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New Government Scheme for Cattle Farmers: A Boost From Animal Husbandry Department

According to official sources, the department would pay a lease sum of Rs 10,000 per acre to farmers who cultivate fodder for farmers on behalf of the government.

Shivani Meena
Cattle Fodder
Cattle Fodder

The department of animal husbandry, Anantapur has initiated a fodder production scheme in which farmers with large land assets of at least 10 acres can raise fodder in their lands and receive a lease payment of Rs 10,000 per acre, and also commission payments of Rs 10,000 per cutting and Rs 30,000 for three cuttings annually, for a total of Rs 40,000 in yearly income. 

Farmers should be able to buy fodder grown on their land at a subsidized price. According to official sources, the department would pay a lease sum of Rs 10,000 per acre to farmers who cultivate fodder for farmers on behalf of the government. The initiative is designed to benefit cattle farmers and fodder growers, particularly during the summer season when fodder is limited. 

Water and Fodder Scarcity: Real Issues for Cattle Farmers 

Water scarcity and fodder scarcity are two demotivating problems for farmers for not taking up cattle rearing. Everyone in the rural areas recommends rearing cows and buffaloes to complement the volatile revenue from agriculture, which is subject to the factors of nature.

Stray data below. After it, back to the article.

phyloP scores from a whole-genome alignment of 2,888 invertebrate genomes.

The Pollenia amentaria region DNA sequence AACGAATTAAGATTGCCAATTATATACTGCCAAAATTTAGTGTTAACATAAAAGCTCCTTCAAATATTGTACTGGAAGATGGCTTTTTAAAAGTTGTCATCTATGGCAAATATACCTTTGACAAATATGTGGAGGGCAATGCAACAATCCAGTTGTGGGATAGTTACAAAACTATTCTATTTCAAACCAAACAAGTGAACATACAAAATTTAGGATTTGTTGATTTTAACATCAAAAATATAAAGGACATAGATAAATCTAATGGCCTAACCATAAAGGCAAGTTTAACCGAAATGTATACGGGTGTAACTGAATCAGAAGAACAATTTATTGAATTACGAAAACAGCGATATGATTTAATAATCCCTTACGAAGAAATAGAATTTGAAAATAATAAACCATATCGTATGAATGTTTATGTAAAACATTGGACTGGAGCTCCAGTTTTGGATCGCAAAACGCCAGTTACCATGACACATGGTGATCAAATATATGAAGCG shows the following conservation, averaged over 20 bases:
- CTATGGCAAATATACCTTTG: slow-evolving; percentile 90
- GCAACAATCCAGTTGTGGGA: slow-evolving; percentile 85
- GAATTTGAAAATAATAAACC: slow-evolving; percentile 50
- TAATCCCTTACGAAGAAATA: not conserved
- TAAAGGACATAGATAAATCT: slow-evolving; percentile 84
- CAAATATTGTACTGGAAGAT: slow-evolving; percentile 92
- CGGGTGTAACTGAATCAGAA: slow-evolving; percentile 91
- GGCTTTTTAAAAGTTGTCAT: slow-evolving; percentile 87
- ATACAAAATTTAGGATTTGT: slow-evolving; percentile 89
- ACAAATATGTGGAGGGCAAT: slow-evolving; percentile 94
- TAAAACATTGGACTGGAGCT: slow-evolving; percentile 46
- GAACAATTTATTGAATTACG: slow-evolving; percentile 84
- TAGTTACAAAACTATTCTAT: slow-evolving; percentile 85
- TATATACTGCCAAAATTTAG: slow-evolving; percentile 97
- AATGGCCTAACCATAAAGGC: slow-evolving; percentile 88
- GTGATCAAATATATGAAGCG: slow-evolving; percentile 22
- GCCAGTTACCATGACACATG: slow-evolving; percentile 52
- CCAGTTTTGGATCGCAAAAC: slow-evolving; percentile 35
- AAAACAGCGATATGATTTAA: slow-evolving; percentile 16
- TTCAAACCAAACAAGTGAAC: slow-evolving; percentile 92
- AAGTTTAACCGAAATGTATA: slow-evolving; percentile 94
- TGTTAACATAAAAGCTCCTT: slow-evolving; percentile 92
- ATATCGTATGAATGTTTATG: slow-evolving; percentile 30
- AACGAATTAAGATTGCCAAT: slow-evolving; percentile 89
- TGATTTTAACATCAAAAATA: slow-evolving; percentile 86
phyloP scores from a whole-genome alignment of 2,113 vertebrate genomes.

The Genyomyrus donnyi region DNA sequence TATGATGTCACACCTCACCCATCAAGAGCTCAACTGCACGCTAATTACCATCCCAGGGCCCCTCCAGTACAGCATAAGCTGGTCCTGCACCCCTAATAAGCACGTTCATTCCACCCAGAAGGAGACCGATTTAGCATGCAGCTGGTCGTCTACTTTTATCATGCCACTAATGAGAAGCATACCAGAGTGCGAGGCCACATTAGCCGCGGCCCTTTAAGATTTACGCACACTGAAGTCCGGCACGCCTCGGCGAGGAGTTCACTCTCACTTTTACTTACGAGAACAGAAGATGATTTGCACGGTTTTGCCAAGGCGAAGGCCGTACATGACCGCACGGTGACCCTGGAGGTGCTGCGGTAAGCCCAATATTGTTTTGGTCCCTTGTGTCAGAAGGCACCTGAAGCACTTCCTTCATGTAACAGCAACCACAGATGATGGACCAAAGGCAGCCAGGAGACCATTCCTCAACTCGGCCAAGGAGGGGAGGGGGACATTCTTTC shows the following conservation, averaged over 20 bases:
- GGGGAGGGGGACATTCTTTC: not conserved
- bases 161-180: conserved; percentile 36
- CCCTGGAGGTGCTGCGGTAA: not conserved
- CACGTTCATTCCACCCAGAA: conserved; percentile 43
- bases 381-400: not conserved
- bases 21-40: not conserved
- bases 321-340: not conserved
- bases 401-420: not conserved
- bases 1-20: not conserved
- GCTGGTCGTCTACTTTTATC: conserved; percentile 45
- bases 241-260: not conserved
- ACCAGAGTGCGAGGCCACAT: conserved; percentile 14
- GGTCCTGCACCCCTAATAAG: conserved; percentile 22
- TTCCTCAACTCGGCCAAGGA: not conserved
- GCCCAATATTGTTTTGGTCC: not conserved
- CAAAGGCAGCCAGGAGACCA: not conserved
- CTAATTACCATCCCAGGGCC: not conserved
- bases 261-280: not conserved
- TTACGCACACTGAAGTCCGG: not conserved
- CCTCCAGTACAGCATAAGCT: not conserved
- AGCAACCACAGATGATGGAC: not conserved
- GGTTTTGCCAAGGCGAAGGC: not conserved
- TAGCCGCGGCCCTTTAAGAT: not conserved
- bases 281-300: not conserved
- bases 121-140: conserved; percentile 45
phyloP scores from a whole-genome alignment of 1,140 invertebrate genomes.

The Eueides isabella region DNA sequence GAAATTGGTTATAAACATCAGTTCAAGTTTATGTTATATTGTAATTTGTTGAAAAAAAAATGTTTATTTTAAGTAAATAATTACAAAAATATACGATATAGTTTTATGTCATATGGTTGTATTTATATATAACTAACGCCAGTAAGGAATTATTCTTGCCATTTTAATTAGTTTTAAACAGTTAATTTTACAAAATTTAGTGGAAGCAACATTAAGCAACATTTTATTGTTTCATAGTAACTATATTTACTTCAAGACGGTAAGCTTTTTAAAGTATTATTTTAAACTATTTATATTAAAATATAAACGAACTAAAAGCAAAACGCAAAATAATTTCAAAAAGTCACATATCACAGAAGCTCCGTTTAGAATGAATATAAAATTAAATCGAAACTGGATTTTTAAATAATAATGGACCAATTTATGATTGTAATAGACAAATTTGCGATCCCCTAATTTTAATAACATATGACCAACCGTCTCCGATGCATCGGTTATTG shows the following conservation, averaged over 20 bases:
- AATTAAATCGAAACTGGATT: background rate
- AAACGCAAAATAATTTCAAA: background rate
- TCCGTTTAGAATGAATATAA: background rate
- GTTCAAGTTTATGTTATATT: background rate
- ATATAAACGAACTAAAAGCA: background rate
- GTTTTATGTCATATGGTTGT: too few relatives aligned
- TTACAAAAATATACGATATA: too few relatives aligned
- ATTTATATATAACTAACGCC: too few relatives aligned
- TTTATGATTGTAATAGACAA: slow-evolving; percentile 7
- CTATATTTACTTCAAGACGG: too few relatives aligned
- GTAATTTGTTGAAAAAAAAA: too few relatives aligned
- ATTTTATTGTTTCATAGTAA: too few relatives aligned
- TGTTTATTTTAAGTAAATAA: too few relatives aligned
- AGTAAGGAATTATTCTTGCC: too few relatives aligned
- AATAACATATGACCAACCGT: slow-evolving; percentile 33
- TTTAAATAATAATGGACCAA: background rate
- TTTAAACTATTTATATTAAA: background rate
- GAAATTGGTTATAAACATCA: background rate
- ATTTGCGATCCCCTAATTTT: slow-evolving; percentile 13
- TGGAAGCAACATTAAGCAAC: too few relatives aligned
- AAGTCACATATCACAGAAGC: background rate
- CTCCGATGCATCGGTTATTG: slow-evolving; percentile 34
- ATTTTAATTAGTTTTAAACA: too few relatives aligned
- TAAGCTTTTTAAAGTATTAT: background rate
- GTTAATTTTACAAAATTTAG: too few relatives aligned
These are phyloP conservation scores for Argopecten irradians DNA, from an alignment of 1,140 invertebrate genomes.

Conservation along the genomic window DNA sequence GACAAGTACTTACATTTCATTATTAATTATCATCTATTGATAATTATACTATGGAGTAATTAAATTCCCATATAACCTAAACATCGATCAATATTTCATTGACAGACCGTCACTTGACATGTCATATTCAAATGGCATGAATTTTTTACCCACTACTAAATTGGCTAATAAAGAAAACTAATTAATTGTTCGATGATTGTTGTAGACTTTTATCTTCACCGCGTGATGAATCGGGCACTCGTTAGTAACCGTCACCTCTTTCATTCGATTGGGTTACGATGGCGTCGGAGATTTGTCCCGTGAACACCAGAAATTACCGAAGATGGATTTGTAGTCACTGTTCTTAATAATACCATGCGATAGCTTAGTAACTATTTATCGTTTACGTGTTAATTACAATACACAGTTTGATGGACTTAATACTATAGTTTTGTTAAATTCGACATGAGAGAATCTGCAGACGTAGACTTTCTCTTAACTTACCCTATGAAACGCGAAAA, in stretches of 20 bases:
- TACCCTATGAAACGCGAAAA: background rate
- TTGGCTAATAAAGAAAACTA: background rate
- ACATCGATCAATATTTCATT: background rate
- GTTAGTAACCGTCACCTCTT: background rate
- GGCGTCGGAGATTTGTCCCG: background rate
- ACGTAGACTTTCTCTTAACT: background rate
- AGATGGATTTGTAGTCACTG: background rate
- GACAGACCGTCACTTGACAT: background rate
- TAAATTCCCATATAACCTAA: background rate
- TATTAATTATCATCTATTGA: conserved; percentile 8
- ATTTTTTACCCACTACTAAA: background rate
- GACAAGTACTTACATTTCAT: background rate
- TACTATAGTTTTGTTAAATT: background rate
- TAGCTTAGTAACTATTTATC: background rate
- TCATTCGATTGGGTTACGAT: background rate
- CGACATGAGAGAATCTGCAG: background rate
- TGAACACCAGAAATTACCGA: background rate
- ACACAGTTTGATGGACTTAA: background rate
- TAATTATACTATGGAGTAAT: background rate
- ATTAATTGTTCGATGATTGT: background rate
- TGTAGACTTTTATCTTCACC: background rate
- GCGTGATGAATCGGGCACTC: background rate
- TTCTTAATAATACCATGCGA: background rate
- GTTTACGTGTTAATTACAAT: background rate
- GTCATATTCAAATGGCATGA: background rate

NABARD and the state government once encouraged domestic cattle rearing, claiming that growing even a few buffaloes or cows might help farmers in distress overcome their financial difficulties. Owing to a lack of fodder and their inability to cultivate fodder in their fields due to water constraints, many farmers have stopped cattle rearing. 

Because they only have two to three acres of land, many small and marginal farmers consider fodder production to be a luxury. When fully implemented, the new system will give much-needed encouragement to farmers. To withstand drought circumstances, agriculture, horticulture, and livestock raising should be the three-pronged strategy for every farmer in Rayalaseema and Anantapur in particular, as per agricultural and integrated cattle farmers. 

The step toward sustainability 

For agricultural activities to be sustainable, an integrated strategy is required. The dairy industry is in crisis due to its reliance on outside feed supplies. Many people had sold their cattle because they couldn't feed them. 

"If the government can ensure fodder availability through its new scheme," Kamalamma, a woman farmer of Kotanki  says, "then our family will consider resurrecting our age-old tradition of rearing cattle."

Vijay, an educated farmer from Garladinne, claimed that the state government may instantly adopt the scheme and encourage farmers with ample water sources to cultivate fodder on a commercial scale and sell it to cattle farmers, preventing fodder scarcity. Such entrepreneurs should be given incentives and subsidies by the government. The government might even lease land to such innovative farmers for them to establish fodder production centers that would cater to cattle rearing farmers. 

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